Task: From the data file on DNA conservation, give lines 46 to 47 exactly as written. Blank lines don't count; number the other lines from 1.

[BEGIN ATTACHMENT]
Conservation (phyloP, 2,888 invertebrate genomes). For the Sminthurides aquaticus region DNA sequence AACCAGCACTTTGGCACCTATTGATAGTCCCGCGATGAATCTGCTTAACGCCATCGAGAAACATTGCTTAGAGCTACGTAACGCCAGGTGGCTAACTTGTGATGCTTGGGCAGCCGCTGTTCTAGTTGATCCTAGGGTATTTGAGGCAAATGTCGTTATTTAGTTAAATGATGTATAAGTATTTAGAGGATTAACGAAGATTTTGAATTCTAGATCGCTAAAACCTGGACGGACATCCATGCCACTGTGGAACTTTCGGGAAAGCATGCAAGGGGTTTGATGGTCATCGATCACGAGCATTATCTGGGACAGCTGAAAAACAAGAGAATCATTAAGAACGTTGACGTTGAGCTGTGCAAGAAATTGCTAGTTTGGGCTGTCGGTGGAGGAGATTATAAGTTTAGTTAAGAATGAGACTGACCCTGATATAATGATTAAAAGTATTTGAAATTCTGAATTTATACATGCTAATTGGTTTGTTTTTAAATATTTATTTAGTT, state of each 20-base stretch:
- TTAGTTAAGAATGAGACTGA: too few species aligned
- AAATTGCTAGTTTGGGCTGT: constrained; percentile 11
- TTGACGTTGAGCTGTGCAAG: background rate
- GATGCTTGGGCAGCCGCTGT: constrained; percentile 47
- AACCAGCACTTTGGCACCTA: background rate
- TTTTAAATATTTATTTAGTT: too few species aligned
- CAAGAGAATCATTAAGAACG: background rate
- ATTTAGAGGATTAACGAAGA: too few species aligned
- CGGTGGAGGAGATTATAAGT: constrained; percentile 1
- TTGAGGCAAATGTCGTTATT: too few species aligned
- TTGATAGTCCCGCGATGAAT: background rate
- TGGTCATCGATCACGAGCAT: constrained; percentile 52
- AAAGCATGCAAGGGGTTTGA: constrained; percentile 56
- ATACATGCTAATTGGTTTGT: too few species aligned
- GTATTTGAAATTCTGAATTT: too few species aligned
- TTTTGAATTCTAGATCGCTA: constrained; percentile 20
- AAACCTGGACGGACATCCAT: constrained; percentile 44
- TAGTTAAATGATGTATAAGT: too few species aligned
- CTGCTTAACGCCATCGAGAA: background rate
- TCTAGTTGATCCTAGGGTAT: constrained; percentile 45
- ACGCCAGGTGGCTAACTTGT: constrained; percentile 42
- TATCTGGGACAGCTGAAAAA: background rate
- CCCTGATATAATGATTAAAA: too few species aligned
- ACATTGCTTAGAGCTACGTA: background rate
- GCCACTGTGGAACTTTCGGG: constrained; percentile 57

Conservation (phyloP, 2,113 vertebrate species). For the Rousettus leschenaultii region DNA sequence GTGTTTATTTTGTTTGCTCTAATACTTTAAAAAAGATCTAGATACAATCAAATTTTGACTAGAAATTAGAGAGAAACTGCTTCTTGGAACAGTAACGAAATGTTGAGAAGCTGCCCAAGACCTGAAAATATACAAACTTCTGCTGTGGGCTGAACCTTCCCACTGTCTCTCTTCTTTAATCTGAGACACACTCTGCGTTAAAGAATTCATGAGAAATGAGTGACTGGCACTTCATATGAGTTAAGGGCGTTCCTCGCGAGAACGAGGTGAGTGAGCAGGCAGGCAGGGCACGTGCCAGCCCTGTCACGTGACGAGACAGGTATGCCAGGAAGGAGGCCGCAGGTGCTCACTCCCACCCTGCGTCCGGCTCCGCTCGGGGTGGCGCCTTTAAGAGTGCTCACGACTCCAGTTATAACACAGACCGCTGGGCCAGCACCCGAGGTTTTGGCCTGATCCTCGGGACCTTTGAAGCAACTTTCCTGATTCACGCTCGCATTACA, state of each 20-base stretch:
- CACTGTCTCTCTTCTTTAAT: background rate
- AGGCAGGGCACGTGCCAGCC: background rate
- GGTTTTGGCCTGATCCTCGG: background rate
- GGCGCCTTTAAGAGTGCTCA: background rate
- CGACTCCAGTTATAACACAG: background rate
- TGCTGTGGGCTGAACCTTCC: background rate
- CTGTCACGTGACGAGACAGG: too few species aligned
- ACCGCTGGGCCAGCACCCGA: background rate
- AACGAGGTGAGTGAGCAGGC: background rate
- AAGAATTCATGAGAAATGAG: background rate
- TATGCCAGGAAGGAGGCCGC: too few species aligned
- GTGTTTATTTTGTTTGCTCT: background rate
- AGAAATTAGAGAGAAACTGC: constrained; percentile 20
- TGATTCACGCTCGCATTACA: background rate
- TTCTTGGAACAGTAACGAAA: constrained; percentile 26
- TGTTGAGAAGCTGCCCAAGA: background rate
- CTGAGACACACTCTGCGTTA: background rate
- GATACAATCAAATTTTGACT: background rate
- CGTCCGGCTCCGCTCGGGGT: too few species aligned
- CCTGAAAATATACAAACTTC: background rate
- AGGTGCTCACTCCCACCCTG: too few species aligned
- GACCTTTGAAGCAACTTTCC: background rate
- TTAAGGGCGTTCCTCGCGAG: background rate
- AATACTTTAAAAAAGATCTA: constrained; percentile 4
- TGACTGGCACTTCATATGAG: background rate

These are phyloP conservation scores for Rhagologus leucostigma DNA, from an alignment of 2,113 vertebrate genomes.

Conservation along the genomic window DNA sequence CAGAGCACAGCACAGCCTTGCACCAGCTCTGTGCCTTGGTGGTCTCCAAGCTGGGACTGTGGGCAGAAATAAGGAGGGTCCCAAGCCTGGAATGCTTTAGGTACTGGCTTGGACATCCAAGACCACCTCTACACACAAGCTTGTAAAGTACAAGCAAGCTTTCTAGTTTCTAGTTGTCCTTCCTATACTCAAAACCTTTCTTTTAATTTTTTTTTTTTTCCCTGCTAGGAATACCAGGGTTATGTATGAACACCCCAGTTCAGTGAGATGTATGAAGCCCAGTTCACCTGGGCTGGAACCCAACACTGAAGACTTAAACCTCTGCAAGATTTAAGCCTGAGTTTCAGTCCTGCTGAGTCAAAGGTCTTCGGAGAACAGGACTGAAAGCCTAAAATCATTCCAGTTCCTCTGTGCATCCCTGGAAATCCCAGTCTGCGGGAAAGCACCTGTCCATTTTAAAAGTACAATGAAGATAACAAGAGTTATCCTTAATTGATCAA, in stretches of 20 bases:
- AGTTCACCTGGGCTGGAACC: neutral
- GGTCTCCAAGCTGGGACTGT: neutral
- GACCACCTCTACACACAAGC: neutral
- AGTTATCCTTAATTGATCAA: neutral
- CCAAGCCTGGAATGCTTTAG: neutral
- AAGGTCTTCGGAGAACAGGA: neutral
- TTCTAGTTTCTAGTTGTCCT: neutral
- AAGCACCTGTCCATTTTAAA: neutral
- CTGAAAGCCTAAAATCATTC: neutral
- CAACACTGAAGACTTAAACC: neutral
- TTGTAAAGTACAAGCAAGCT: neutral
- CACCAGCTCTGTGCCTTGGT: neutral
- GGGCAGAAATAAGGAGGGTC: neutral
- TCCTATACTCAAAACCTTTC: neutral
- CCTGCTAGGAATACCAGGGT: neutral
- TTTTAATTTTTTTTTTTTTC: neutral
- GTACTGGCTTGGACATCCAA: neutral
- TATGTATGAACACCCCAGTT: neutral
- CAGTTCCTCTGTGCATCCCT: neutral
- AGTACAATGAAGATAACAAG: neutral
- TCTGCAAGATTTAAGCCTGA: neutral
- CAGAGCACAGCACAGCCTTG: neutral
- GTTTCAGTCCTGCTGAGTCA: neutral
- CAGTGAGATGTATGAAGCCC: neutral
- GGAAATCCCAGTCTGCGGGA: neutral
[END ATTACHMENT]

- CGTCCGGCTCCGCTCGGGGT: too few species aligned
- CCTGAAAATATACAAACTTC: background rate